Also, and I'm not trying to slate you, but I hate the way that whenever the word 'prog' comes up, the first two bands are always Pink Floyd and Rush - they were prog bands, yes, as far as I'm concerned, they were in no way the backbone/coreof 70s prog music.

 

Albums to check out:

 

- Yes - The Yes Album

- King Crimson - In The Court Of The Crimson King

- Genesis - Nursery Cryme

- Jethro Tull - Living In The Past

Edited by Clunge

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Progressives tendencies really got into "mainstream" from an originally German scene titled "Kraut Rock", which influenced from early sixties to seventies. Check out Amon Düül 2, Neu! and Can for example. The Brit acts got their influences from there.

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Indeed, the Krautrock movement was massively influential.

 

 

 

*Waits for the wisdom of Pubicmage*.

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Muse aren't prog at all, it's just that the music press have decided that they are the acceptable face of what they're calling modern-prog, or some such.

 

Song length does not = progressive.

 

I also think that the media think that anything that isn't poppy indie ...rubbish is somehow not mainstream and therefore must be prog "or sumfink"

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I also think that the media think that anything that isn't poppy indie ...rubbish is somehow not mainstream and therefore must be prog "or sumfink"

That is indeed, an issue.

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Muse aren't prog at all, it's just that the music press have decided that they are the acceptable face of what they're calling modern-prog, or some such.

 

Song length does not = progressive.

 

This is truth. If song length equated progressiveness, then we would all have to think of Sister Ray by Velvet Underground (17 minutes) as the original prog epic, despite it only have three chords and bearing more of a resemblance to punk than anything else. Muse are definitely not prog, and they will probably never write a prog song. It would be interesting if they do, so long as they do it with some maturity and don't just paste stylistically inappropriate piano solos in at random points.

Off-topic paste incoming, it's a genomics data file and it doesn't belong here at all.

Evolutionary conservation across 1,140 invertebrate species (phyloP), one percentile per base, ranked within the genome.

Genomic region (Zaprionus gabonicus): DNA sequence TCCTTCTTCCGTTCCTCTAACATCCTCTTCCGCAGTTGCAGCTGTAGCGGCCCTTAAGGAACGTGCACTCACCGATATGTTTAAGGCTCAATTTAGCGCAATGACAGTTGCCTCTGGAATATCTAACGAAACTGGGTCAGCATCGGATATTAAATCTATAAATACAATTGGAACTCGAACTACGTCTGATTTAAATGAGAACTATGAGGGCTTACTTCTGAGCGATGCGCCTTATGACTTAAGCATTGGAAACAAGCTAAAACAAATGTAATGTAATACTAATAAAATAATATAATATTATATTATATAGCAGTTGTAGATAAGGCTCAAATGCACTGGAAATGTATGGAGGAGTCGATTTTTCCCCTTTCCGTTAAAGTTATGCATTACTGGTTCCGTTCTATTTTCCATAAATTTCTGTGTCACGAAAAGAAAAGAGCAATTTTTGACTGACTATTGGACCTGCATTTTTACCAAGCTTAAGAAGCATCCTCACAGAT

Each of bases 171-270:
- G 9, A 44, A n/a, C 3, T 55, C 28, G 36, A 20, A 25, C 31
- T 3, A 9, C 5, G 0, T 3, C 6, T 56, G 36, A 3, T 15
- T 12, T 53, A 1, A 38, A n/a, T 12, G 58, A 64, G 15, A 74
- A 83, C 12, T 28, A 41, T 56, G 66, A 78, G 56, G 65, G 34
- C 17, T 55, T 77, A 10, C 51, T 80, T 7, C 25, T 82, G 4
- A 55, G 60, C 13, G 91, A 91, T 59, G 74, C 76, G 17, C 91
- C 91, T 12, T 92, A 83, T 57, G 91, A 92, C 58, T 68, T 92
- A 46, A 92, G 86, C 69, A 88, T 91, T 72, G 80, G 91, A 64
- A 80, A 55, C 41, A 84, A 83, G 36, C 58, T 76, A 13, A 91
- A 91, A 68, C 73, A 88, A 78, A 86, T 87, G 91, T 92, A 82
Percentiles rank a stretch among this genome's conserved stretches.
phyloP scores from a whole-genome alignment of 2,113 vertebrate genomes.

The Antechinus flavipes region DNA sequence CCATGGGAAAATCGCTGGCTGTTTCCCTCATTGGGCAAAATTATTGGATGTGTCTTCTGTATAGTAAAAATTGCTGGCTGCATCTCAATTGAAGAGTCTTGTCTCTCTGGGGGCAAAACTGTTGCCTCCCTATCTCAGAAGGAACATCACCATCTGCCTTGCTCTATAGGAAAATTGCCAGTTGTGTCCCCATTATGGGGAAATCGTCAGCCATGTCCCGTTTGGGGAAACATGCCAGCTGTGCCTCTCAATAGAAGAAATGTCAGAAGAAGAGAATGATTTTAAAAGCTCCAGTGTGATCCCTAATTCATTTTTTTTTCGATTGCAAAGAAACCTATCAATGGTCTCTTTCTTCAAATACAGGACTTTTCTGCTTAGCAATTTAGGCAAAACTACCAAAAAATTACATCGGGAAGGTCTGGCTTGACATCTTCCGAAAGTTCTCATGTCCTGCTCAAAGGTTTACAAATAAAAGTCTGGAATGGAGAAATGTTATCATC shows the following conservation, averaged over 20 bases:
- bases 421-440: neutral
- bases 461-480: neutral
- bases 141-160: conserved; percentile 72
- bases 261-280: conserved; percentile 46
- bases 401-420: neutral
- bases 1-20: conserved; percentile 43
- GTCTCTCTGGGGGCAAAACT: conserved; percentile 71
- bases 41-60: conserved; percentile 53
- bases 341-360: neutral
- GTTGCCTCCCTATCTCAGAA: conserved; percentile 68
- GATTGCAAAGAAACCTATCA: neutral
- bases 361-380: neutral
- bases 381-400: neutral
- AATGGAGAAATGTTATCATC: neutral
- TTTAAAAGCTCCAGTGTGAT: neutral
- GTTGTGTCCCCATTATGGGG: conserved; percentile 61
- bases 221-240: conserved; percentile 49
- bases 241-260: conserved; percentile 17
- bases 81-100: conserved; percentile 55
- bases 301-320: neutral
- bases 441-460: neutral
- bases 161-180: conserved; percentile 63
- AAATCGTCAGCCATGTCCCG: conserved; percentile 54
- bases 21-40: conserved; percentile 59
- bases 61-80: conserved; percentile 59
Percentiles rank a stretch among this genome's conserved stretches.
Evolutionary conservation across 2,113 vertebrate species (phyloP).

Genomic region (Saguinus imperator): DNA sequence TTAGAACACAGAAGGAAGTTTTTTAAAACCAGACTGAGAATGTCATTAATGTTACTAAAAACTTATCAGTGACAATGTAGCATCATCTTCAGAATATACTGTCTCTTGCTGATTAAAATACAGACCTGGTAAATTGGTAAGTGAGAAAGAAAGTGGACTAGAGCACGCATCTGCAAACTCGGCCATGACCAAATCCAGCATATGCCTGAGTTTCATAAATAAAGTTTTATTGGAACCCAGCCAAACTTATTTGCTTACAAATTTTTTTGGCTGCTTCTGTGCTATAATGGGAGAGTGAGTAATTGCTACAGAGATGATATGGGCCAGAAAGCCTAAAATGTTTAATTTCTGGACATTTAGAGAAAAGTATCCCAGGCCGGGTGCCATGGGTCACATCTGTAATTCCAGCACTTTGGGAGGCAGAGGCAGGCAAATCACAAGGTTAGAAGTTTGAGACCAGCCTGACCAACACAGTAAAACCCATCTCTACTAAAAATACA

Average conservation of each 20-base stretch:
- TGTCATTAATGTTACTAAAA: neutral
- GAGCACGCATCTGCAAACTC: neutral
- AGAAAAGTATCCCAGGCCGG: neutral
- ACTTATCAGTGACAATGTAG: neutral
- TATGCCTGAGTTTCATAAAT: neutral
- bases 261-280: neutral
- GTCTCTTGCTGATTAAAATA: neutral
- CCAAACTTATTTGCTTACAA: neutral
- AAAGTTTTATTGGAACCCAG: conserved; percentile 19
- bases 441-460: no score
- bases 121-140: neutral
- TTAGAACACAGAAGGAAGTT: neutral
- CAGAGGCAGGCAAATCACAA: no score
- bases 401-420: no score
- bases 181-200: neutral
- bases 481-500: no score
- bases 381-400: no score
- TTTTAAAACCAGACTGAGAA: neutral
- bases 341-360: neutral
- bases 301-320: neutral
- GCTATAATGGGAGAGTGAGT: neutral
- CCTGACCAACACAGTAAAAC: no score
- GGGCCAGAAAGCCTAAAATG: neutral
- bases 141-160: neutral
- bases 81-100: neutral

I don't think Pink Floyd can be classed as prog, by the way. They have a couple of prog songs like Dogs and SOYCD, but the vast majority of their output is straight forward and sticks to normal song structures. They covered far too many styles for one tag to be applied to them.

 

NEU! didn't really have an influence on the prog movement because it was already in full swing by the time their first album came out. They tended to go for minamlistic song structures rather than writing long suites, so I don't see them as progressive on a purely musical level. Their influence was more prominent in later electronic music than anything else. Bowie wanted Michael Rother to play guitar for him on Low, which is one of those LPs that influenced so-called 'industrial' music like NIN (I don't think they're industrial at all, but whatever) and various other electronic-based groups.

 

The Krautrock movement was strange. Some of it definitely influenced prog, but it also had a strong influence on punk and post-punk. A lot of it was contemporary to prog, so it's difficult to tell exactly who was influenced by it. The first proper Krautrock LPs came out in 1969 (Monster Movie and Phallus Dei), but the likes of Zappa, Soft Machine, Van der Graaf Generator, The Nice and King Crimson were already active by then, so the prog scene was already happening.

 

I think electric Miles Davis probably had as much influence as the early Krautrock albums.

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Bowie wanted Michael Rother to play guitar for him on Low, which is one of those LPs that influenced so-called 'industrial' music like NIN (I don't think they're industrial at all, but whatever) and various other electronic-based groups.

 

NIN aren't industrial, but clearly influenced by it.

 

 

If you want Prog from Muse, listen to Radiohead :LOL: